FOB is not suitable for containerized shipments. FOB terms state that the seller must deliver the goods on board the ocean vessel, but most cargo is shipped in containers that must be dropped off at a CY or stuffed at a CFS before a carrier can load them onto the vessel. Unless the seller owns the port of origin, they can’t deliver the cargo straight to the vessel.
If cargo delivering to a CY or CFS under FOB terms is damaged in transit, the question of buyer/seller responsibility may be disputed at the buyer’s expense and time.
The ICC (International Chamber of Commerce), per the 2010 revision, designed the incoterm FCA to accommodate the containerization of modern shipping. Under FCA terms, the seller and the buyer may agree to have the buyer pick up the goods at the seller’s premises or another named location (e.g. CFS or CY).
However, as there were still some issues with the use of FCA, the recently published Incoterms® 2020 introduced an extra provision to the FCA incoterm: Parties can now agree that the buyer must instruct the carrier to issue to the seller, at the buyer’s cost and risk, a transport document stating that the goods have been loaded. Then, the seller is obligated to provide such transaction document to buyer.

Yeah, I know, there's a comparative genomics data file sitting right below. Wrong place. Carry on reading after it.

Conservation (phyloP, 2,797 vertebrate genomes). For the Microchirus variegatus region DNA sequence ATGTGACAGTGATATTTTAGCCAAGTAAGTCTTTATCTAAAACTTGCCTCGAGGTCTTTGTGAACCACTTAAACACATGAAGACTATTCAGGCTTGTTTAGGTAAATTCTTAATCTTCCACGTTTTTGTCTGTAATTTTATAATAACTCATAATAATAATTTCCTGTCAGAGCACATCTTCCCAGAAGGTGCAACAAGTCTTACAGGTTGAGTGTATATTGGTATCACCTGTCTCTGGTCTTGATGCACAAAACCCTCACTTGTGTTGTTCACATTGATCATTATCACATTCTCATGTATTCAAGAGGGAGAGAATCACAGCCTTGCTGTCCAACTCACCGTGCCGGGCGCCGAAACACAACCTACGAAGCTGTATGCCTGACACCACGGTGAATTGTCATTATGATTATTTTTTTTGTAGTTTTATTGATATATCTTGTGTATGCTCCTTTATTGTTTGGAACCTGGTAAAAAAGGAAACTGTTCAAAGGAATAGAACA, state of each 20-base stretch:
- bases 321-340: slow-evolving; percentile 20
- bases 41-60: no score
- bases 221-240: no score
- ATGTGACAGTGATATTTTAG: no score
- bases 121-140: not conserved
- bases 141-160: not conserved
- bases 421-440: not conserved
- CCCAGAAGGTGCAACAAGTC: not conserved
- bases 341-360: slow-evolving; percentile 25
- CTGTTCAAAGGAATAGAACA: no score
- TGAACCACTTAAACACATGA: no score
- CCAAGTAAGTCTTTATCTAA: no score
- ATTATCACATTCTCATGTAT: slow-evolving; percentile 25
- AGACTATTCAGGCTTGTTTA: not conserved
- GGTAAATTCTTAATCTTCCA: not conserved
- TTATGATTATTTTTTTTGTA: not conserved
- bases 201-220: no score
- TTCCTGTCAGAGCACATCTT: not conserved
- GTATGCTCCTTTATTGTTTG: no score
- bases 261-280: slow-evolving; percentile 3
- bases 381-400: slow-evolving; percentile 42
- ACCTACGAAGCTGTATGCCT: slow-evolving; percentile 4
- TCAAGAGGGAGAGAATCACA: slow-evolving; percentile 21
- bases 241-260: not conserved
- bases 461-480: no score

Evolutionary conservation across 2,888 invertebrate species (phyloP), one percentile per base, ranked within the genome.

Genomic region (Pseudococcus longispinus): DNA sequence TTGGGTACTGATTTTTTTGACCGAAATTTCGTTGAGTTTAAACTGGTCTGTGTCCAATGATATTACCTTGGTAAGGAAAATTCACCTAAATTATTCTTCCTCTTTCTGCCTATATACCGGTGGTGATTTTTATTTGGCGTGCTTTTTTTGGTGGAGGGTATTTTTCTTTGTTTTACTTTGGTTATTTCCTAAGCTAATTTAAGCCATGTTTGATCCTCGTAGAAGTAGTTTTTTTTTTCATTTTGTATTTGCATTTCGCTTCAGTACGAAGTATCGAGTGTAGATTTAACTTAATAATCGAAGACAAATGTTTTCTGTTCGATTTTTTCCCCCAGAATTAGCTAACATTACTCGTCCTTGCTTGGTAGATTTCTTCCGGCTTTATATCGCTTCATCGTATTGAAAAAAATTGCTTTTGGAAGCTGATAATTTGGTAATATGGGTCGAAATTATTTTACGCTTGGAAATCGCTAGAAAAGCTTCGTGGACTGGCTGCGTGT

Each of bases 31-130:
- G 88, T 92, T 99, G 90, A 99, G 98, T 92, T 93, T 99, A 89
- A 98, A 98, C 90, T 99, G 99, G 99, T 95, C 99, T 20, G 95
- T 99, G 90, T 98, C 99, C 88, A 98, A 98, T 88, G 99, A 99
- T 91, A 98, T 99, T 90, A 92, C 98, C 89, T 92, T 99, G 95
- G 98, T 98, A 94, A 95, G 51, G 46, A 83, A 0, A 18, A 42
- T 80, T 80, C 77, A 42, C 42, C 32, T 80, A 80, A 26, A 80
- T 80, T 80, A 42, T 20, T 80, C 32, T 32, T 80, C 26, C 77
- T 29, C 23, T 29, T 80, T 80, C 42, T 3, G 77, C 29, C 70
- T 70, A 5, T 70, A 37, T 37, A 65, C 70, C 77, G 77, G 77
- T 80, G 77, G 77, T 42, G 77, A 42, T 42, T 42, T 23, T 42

FCA terms dictate that export clearance and the loading of the goods (if the buyer is picking up at the seller’s premises) are the seller’s responsibility.
Under EXW terms, the buyer has to clear their own goods for export, which can be costly, time-consuming, and difficult if the buyer is unfamiliar with the country’s export regulations. The seller also isn’t responsible for loading the goods onto the transport provided by the buyer, because EXW only requires that the seller makes the goods available for pickup. The seller may be in a better position to load the goods, but the buyer is still responsible for the cost and risk.
It is ultimately up to the buyer and the seller to agree on each party's responsibility of cost and risk before the shipment begins.